In yet another embodiment of the present invention, a vascular stent having a controlled-release coating providing anti-restenotic amounts of anti-proliferatives that suppress the intracellular breakdown of the IkBα-NFkβ complex wherein the anti-proliferative is a combination of a rIkBα-encoding nucleic acid vector and leptomycin B. In one embodiment the controlled release coating includes a polymer-leptomycin B combination and the rIkBα-encoding nucleic acid vector is provided using an injection catheter. In another embodiment the controlled release coating comprises a polymer-leptomycin B combination and the rIkBα-encoding nucleic acid vector.
In still another embodiment, the present invention employs a micro-syringe catheter to deliver anti-restenotic amounts of anti-proliferatives that suppress the intracellular break-down of the IkBα-NFkβ compositions peri-adventitially.
One embodiment of the present invention includes a medical device for providing the controlled release of an anti-restenotic composition comprising a vascular stent having a generally cylindrical shape comprising an outer surface, an inner surface, a first open end, a second open end and wherein at least one of said inner or said outer surfaces are adapted to provide the controlled release of an anti-restenotic effective amount of at least one I kappa B alpha (IkBα)-nuclear factor kβ (NFkβ) complex breakdown inhibitor.
In another embodiment of the present invention a vascular stent comprising a polymeric coating containing an anti-restenotic effective amount of at least one IkBα-NFkβ complex breakdown inhibitor is provided.
A further embodiment of the present invention provides a vascular stent consisting essentially of a controlled-release coating comprising a polymeric primer coat and a polymeric leptomycin-B-releasing polymer blend.
Yet another embodiment of the present invention is a method for treating or inhibiting restenosis comprising administering to a treatment site at least two IkBα-NFkβ complex breakdown inhibitors wherein a first IkBα-NFkβ complex breakdown inhibitor comprises a CRM-1 protein binding compound and a second IkBα-NFkβ complex breakdown inhibitor comprises nucleic acid encoding for mammalian IkBα.
Anti-restenotic effective amount: As used herein “anti-restenotic effective amount” refers to an amount of a composition that suppresses the intracellular breakdown of the IkBα-NFkβ complexes, as defined below, sufficient to reduce in-stent restenosis as compared with restenosis rates in patients undergoing PTCA and stent deployment alone.
Controlled release: As used herein “controlled release” refers to the release of an anti-restenotic compound from a medical device surface at a predetermined rate. Controlled release implies that the anti-restenotic compound does not come off the medical device surface sporadically in an unpredictable fashion and does not “burst” off of the device upon contact with a biological environment (also referred to herein a first order kinetics) unless specifically intended to do so. However, the term “controlled release” as used herein does not preclude a “burst phenomenon” associated with deployment. In some embodiments of the present invention an initial burst of anti-restenotic composition may be desirable (for example, in the present invention an immediate “burst” of an IkBα-expressing vector may be desirable followed by a delayed release of Leptomycin B).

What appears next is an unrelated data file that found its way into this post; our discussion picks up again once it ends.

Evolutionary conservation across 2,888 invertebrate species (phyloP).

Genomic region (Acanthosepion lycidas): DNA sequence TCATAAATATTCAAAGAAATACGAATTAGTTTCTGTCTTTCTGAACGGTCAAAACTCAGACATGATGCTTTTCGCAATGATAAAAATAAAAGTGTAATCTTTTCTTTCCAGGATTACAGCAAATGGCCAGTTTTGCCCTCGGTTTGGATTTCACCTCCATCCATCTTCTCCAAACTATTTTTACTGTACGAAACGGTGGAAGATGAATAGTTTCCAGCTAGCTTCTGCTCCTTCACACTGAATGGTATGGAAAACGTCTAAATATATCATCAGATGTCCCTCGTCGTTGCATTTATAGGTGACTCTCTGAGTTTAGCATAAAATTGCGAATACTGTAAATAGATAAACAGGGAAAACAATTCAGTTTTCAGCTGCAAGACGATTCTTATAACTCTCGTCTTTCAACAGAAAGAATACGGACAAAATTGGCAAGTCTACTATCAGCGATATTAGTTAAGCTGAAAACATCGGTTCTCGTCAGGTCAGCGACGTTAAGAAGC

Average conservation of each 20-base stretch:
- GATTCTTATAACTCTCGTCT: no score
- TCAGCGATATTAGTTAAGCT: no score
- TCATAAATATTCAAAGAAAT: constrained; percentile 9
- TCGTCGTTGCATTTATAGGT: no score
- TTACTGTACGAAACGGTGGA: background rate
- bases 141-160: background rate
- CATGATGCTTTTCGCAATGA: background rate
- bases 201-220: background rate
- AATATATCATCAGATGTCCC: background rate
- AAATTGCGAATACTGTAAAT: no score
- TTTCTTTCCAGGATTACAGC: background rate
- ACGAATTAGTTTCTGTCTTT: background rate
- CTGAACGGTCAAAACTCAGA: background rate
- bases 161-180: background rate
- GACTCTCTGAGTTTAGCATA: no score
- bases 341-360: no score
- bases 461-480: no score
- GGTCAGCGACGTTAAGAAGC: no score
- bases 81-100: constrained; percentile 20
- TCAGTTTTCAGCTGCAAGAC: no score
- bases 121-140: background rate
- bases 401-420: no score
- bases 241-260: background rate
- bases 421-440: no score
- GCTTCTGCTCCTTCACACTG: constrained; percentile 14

The release rate may be steady state (commonly referred to as “timed release” or zero order kinetics), that is the drug is released in even amounts over a predetermined time (with or without an initial burst phase) or may be a gradient release. A gradient release implies that the concentration of drug released from the device surface changes over time. Examples of controlled release means include polymer coatings comprising an anti-restenotic composition-polymer mixture, a polymer barrier, or cap coat over an anti-restenotic composition coating, reservoirs formed in the stent surface that concentrate and delay anti-restenotic composition release and the like.
IkBα-NFkβ complex breakdown inhibitor: As used herein an “IkBα-NFkβ complex breakdown inhibitor” shall mean any composition that suppresses NFkβ transcription-related activity by reducing intracellular concentrations of uncomplexed NFkα. Non-limiting examples of the present invention include compositions specifically binding CRM-1 (e.g. leptomycin B), in another embodiment a target cell causes the cell to over-express IkBα thus shifting the intracellular equilibrium to favor complexed NFkβ (e.g. intracellularily expressed recombinant IkBα binding free NFkβ).
Treatment site: As used herein a “treatment site” is defined as an anatomical site within a mammalian body susceptible to restenosis. In one embodiment of the present invention the treatment site is a vessel lumen that has been previously, or simultaneously with administration of the present invention, undergone PTCA with, or without, stent deployment.
Vector: As used herein “vector” is defined as the DNA of any transmissible agent (e.g. plasmid [including naked DNA] or virus) into which a segment of foreign DNA (in the present case DNA encoding for mammalian rIkBα) can be spliced in order to introduce the foreign DNA into cells of a host and promote its replication and transmission therein.
The present invention provides compositions and related methods for treating and inhibiting restenosis following percutaneous procedures used to restore patency to blocked blood vessels. As a specific, non-limiting example, the present invention shall be described as it relates to minimally invasive, percutaneous methods used to restore patency to the coronary vasculature, specifically, percutaneous transluminal angioplasty (PTCA).